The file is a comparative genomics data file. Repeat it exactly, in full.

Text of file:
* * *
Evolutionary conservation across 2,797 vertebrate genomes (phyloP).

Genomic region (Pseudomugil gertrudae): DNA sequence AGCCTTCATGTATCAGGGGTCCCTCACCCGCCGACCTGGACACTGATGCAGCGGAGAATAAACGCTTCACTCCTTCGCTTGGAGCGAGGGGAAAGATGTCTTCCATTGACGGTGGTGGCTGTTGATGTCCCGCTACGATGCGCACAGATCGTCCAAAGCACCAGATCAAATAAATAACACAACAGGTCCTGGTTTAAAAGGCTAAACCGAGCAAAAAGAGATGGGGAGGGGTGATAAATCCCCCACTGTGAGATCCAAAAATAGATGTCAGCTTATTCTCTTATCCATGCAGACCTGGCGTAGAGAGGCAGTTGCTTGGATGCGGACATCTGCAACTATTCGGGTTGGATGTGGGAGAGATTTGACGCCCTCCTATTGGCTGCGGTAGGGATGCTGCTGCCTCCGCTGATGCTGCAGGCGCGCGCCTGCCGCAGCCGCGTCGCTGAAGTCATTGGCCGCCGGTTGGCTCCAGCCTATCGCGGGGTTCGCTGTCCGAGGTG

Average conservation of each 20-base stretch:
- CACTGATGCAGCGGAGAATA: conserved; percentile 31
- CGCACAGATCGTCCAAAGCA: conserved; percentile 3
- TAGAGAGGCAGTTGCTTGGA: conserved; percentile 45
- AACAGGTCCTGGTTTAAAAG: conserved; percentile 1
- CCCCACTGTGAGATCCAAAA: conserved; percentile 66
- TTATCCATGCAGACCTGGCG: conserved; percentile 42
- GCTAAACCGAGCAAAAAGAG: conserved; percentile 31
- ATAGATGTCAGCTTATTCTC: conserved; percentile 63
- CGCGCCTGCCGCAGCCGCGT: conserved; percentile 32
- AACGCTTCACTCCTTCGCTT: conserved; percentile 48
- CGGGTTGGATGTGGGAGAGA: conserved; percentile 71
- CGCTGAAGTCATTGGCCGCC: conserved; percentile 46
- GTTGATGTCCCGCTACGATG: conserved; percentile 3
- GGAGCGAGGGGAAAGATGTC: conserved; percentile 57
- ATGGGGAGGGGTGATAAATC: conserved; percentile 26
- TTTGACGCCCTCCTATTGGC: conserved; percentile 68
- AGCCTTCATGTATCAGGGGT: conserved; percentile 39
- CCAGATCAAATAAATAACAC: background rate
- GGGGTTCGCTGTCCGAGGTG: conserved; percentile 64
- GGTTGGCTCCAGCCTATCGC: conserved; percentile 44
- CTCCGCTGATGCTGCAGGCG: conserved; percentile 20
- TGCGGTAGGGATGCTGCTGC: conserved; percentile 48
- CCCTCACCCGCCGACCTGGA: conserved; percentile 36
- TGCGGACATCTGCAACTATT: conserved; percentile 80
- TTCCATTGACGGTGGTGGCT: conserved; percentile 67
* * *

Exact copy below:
Evolutionary conservation across 2,797 vertebrate genomes (phyloP).

Genomic region (Pseudomugil gertrudae): DNA sequence AGCCTTCATGTATCAGGGGTCCCTCACCCGCCGACCTGGACACTGATGCAGCGGAGAATAAACGCTTCACTCCTTCGCTTGGAGCGAGGGGAAAGATGTCTTCCATTGACGGTGGTGGCTGTTGATGTCCCGCTACGATGCGCACAGATCGTCCAAAGCACCAGATCAAATAAATAACACAACAGGTCCTGGTTTAAAAGGCTAAACCGAGCAAAAAGAGATGGGGAGGGGTGATAAATCCCCCACTGTGAGATCCAAAAATAGATGTCAGCTTATTCTCTTATCCATGCAGACCTGGCGTAGAGAGGCAGTTGCTTGGATGCGGACATCTGCAACTATTCGGGTTGGATGTGGGAGAGATTTGACGCCCTCCTATTGGCTGCGGTAGGGATGCTGCTGCCTCCGCTGATGCTGCAGGCGCGCGCCTGCCGCAGCCGCGTCGCTGAAGTCATTGGCCGCCGGTTGGCTCCAGCCTATCGCGGGGTTCGCTGTCCGAGGTG

Average conservation of each 20-base stretch:
- CACTGATGCAGCGGAGAATA: conserved; percentile 31
- CGCACAGATCGTCCAAAGCA: conserved; percentile 3
- TAGAGAGGCAGTTGCTTGGA: conserved; percentile 45
- AACAGGTCCTGGTTTAAAAG: conserved; percentile 1
- CCCCACTGTGAGATCCAAAA: conserved; percentile 66
- TTATCCATGCAGACCTGGCG: conserved; percentile 42
- GCTAAACCGAGCAAAAAGAG: conserved; percentile 31
- ATAGATGTCAGCTTATTCTC: conserved; percentile 63
- CGCGCCTGCCGCAGCCGCGT: conserved; percentile 32
- AACGCTTCACTCCTTCGCTT: conserved; percentile 48
- CGGGTTGGATGTGGGAGAGA: conserved; percentile 71
- CGCTGAAGTCATTGGCCGCC: conserved; percentile 46
- GTTGATGTCCCGCTACGATG: conserved; percentile 3
- GGAGCGAGGGGAAAGATGTC: conserved; percentile 57
- ATGGGGAGGGGTGATAAATC: conserved; percentile 26
- TTTGACGCCCTCCTATTGGC: conserved; percentile 68
- AGCCTTCATGTATCAGGGGT: conserved; percentile 39
- CCAGATCAAATAAATAACAC: background rate
- GGGGTTCGCTGTCCGAGGTG: conserved; percentile 64
- GGTTGGCTCCAGCCTATCGC: conserved; percentile 44
- CTCCGCTGATGCTGCAGGCG: conserved; percentile 20
- TGCGGTAGGGATGCTGCTGC: conserved; percentile 48
- CCCTCACCCGCCGACCTGGA: conserved; percentile 36
- TGCGGACATCTGCAACTATT: conserved; percentile 80
- TTCCATTGACGGTGGTGGCT: conserved; percentile 67